Turkish radar aircrafts, joined by France and the United Kingdom, will provide aerial security measures for the North Atlantic Treaty Organization (NATO) summit which will be held in Warsaw, Poland, on July 8-9.
The leaders of NATO will gather to discuss in what direction the most powerful military alliance in the world will head over the next two years.
The summit will be attended by the head of 28 states, including Turkey's President Recep Tayyip Erdoğan and the U.S. President Barack Obama, under high security measures.
During the summit, some 6,000 security personnel will be deployed to ensure the safety of the leaders, with Airborne Warning and Control System (AWACS) aircrafts of Turkey, France and the United Kingdom providing additional aerial security.
The dinner of the summit will take place at the historic presidential palace in Warsaw, where the Warsaw pact was signed in 1955.
Here are the most important issues that will be discussed at the summit:
Eastern Europe: NATO leaders are expected to clear the way for more troops to be deployed in Poland, Latvia, Estonia and Slovenia. The move is expected to raise tensions with Moscow. The same goes for progress that NATO is due to mark on the creation of its missile shield in Europe, which Russia perceives as a threat. Ukrainian President Petro Poroshenko will attend the summit.
Fight against Daesh: The US has long been keen to incorporate NATO in its fight against the Daesh terrorist group in Syria and Iraq, but countries such as Germany have been wary of the alliance's direct involvement. In Warsaw, the leaders are expected to take small steps, by approving the deployment of NATO surveillance planes near Syria and a return of NATO military trainers to Iraq. Turkey's border with Syria is also expected to be strengthened.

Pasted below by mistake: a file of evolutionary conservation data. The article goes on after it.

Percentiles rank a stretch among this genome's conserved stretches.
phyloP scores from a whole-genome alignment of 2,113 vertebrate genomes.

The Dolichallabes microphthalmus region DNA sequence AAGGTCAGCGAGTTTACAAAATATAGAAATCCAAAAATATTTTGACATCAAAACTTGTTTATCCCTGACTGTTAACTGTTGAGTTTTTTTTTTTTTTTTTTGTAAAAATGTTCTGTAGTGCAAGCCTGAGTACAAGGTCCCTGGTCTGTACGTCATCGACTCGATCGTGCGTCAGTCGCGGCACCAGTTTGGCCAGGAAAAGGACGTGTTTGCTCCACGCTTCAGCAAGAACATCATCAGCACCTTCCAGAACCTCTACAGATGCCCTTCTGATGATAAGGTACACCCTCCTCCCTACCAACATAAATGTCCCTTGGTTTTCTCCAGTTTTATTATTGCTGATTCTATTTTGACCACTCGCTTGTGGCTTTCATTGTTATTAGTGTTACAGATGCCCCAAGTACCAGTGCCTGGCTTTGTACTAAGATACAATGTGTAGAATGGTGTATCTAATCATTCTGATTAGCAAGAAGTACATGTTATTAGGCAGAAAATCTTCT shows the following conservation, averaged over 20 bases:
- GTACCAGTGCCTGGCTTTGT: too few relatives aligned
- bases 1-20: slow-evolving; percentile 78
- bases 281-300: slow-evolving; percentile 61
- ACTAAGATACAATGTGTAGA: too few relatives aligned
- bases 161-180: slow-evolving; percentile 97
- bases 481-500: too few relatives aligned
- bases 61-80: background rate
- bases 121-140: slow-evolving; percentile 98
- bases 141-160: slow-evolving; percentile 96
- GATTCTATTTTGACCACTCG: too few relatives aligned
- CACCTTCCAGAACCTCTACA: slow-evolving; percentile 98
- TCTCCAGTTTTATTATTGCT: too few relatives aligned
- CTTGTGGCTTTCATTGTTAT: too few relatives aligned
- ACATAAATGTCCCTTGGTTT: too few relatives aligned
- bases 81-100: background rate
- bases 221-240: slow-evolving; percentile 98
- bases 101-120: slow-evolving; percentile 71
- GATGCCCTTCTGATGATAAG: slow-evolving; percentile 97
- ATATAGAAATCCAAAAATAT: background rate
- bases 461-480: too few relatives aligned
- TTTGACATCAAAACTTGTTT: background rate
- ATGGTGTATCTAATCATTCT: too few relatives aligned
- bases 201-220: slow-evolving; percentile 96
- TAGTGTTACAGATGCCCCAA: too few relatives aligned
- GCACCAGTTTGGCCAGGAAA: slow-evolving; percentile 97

Afghanistan: A number of countries participating in NATO's training mission in Afghanistan, such as Germany and the United States, had initially planned to whittle down their presence in the country this year. But continuing Taliban violence prompted a rethink, especially after the insurgents managed to temporarily overrun the northern provincial capital of Kunduz last year. NATO leaders are expected to promise Afghanistan continued support, including financial assistance for its security forces until at least 2020.
Cooperation with the EU: NATO has been assisting the EU with its fight against migrant smugglers in the Mediterranean Sea and is expected to offer further support to the EU's Operation Sophia off the Libyan coast. The Libyan government would, however, have to ask for the NATO assistance. The military alliance is also keen to cooperate with the EU on hybrid threats and cybersecurity.
Defense spending: NATO states have set themselves to have their yearly defense spending reach 2 percent of gross domestic product by 2020. But many allies are stagnating at levels under 1.5 per cent. It is expected that they will face pressure in Warsaw to do more.
Cyber: NATO countries are preparing for the possibility that wars will in the future also be fought in the digital world, for instance through hacker attacks that could paralyze electrical grid or communication technology. To better prepare itself against such attacks, the alliance wants to add cyberspace as a NATO operational domain. This will allow additional resources to be made available and cyberattacks to be handled like air, sea or land attacks would be.